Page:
Theoretical framework

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The framework mixes theories from different disciplines (anthropology, sociology, media studies, and new literacy studies) in order to develop an analysis of latino/youth media practices across three societal realms/arenas. In a series of case studies, I would analyze the diverse kinds of participation, identities, and literacies that latino/hispanic youth develop at home, afterschool, and the internet. My analysis will take into account the different capitals that youth is able to access, gain, or loose as they do media practices, develop literacies, and participate.

Why? in order to provide a deeper understanding of the texture of the media practices that latino/hispanic youth are doing. The thick description of the practices will reveal how the variations of participation across realms are related to an uneven development of literacies, and the lack of cultural, social, and economic capitals.

By developing this framework I hope to grasp part of the complexity and diversity of the latino/hispanic youth digitally mediated everyday life, the interconnection among literacies and their uneven development, and the changes in participation and identities depending on the social realms/arenas/fields or contexts. All of that, between the the specific characteristics of a population of low and middle-low class, of a particular ethnicity and country of origin, and with specific volumes of capitals.


  • Carpentier
  • Jenkins
  • Lave & Wenger : learning as changing patterns of participation in communities of practice.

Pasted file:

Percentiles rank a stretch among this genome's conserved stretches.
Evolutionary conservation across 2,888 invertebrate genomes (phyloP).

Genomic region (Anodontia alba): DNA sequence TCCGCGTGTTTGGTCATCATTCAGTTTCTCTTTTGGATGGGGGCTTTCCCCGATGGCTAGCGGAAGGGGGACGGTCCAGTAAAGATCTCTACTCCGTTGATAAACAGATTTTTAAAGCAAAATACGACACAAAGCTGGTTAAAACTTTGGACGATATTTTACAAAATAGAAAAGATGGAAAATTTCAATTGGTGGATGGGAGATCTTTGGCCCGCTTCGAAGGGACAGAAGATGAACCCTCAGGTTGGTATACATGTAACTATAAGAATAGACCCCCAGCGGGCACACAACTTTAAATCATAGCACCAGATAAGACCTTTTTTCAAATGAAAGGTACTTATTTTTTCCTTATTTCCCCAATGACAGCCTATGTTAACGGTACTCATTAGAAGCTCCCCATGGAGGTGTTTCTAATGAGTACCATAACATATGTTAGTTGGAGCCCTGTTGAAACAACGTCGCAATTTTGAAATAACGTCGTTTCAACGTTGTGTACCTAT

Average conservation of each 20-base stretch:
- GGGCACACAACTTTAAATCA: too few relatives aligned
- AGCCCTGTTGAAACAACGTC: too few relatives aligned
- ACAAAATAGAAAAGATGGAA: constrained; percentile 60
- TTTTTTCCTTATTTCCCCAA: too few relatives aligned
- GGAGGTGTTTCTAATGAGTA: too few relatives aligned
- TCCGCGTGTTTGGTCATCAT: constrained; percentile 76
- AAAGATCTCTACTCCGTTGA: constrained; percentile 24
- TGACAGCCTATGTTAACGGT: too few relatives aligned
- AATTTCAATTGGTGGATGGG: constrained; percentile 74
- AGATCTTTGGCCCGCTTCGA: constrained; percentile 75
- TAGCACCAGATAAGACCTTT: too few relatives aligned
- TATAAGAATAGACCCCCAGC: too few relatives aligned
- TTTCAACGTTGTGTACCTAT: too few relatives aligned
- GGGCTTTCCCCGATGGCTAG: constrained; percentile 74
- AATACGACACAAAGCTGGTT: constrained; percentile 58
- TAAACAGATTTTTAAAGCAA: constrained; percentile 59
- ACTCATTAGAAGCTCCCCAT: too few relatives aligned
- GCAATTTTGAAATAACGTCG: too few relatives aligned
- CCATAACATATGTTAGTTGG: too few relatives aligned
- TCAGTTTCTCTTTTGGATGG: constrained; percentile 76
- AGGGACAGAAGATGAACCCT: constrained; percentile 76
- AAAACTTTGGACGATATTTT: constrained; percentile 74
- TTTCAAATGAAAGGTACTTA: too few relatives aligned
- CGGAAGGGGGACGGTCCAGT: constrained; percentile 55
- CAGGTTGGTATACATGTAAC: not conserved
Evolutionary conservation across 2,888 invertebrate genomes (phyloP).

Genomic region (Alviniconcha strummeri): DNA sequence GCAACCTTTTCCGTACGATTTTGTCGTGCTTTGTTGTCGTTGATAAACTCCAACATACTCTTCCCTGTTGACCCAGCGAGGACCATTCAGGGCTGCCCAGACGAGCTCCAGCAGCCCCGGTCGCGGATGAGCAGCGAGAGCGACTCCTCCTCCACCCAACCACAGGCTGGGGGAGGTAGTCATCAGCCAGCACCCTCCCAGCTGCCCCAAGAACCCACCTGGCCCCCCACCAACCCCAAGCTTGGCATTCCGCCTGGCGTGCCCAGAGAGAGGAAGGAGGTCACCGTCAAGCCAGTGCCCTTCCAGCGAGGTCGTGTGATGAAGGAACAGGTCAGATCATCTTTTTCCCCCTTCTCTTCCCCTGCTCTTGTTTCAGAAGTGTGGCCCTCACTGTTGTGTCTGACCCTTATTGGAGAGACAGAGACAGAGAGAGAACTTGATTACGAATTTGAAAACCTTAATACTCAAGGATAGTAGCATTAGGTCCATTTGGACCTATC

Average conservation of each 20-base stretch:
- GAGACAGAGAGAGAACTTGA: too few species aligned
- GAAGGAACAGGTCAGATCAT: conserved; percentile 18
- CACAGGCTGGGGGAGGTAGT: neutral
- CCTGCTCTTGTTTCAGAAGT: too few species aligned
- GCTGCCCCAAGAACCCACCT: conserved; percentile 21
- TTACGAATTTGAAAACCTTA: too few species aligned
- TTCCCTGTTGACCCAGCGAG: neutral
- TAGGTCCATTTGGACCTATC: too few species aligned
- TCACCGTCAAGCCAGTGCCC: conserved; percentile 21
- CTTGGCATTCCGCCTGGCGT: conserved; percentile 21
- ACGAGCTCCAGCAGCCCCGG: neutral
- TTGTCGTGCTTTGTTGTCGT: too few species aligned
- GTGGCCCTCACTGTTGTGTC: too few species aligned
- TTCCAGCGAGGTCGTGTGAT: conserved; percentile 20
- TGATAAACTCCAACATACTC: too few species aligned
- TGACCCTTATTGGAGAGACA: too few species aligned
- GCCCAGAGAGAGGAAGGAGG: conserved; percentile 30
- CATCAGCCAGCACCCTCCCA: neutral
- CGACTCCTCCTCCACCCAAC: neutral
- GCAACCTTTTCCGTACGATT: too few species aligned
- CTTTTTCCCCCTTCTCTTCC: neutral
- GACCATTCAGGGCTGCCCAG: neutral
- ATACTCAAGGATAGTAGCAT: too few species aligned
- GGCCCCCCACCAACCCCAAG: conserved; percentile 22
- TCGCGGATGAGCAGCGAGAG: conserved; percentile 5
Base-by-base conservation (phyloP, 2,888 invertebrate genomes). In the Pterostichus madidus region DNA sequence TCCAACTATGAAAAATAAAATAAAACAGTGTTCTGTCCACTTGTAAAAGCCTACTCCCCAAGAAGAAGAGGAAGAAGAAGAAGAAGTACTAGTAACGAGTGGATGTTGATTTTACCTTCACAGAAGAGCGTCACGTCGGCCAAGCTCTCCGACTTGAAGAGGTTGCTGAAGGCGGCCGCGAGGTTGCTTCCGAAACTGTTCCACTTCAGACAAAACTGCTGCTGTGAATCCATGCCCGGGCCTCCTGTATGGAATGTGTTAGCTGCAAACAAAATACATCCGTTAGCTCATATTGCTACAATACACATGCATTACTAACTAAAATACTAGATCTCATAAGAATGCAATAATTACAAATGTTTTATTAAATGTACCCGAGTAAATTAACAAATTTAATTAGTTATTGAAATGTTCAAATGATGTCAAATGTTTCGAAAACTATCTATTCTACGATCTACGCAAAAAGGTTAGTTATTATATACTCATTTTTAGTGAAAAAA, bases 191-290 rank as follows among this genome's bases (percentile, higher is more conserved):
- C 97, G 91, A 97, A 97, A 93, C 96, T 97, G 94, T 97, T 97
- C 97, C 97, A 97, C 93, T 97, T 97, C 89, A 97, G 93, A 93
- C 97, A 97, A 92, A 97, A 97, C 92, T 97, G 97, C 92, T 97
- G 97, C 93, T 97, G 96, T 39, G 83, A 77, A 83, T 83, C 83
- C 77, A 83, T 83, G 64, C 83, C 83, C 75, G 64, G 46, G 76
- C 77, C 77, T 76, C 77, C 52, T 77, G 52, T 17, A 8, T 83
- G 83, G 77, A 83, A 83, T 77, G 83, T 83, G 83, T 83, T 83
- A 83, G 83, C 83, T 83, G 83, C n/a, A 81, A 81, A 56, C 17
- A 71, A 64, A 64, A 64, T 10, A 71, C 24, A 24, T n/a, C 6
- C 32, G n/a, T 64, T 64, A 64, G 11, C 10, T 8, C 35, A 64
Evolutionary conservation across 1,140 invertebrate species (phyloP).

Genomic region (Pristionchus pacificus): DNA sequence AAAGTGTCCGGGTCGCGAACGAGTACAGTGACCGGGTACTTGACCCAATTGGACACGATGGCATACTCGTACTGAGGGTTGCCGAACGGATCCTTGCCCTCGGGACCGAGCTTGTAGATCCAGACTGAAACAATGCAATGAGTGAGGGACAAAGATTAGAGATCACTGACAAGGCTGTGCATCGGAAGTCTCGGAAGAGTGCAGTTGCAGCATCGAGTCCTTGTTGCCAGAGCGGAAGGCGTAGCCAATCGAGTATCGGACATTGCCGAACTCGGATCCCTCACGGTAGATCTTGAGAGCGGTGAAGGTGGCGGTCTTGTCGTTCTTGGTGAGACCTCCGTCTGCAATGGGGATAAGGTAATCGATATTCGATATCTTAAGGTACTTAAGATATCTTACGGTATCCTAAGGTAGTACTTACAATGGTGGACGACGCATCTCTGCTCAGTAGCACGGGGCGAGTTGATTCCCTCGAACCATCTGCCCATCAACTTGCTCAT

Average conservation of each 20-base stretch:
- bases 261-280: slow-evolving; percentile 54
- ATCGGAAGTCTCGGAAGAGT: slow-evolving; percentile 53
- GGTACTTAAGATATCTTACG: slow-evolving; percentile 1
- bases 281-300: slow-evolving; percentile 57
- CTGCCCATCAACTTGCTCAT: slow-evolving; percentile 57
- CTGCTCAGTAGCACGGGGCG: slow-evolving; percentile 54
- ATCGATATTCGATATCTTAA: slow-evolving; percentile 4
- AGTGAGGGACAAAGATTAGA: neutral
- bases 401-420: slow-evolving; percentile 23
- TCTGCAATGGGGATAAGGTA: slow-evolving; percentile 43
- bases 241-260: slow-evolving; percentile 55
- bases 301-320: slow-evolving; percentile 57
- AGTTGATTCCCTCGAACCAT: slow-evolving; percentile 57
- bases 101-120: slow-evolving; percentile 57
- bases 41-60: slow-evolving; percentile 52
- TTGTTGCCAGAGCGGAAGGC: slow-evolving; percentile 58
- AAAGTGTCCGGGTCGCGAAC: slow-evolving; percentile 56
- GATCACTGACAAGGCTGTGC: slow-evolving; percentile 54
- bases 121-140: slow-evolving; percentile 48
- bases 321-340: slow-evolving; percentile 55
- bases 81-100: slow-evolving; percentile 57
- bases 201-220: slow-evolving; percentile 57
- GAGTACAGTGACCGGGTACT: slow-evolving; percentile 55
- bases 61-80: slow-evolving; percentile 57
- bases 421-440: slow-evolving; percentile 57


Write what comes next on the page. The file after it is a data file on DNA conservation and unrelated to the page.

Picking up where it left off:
• Wenger
  • Benkler
  • Shirky
  • Burns
  • Kelty
  • Livingston et al.
  • Ito et al.

Youth and digital media

Youth and technological change

learning outside of school

  • Ito et al. 2010
  • Jenkins 2006, 2009
  • Gee 2004, 2007

social network sites

  • boyd
  • Watkins


  • Buckingham
  • Sefton-Green

home environment

  • Livingston

Media Practices and the Practice Turn

  • Couldry
  • Tchasky

New Literacy Studies

this could also be explained as addressing the relationship between language, literacy and sociocultural practices. a group of scholars from different disciplines: linguistics, anthropology, history, education, and other areas. Literacy as a sociocultural phenomenon. Read and write with the values and practices of different social and cultural groups. "Ways in which people socioculturally organize themselves to engage in activities." Different social, institutional, cultural, and historical contexts of use and different effects.

  • Gee 1990, 2000
  • New London Group
  • Street 1993, 1995, 1997, 2005
  • Lave and Wenger, 1991
  • Wneger 1998

Media literacy

  • Buckingham 2003
  • Livingstone 2004

Digital Literacies, New literacies, Internet literacies

  • Lankshear and Knobel
  • Jenkins et al. 2006
  • Hargittai 2010

Networked culture and media environment

digital devices, the internet, the web 2.0.

  • Jenkins
  • Benkler
  • Varnelis

Digital Divides and Gaps

  • J. van Dijk
  • Jenkins
  • Watkins
  • Seiter
  • Hargitai


  • Bourdieu
  • Seiter

Latino/hispanic population in the USA

An specific segment of the population. Mexican origin immigrants.

  • Statistical data about demography, media consumption, internet.

Media Tech brokerism

  • De La Peña and Orellana 2007
  • Orellana
  • Katz
  • Sánchez and Salazar 2012

digital tech and latino youth

  • Tripp 2011
  • Tripp and Herr-Stephenson 2009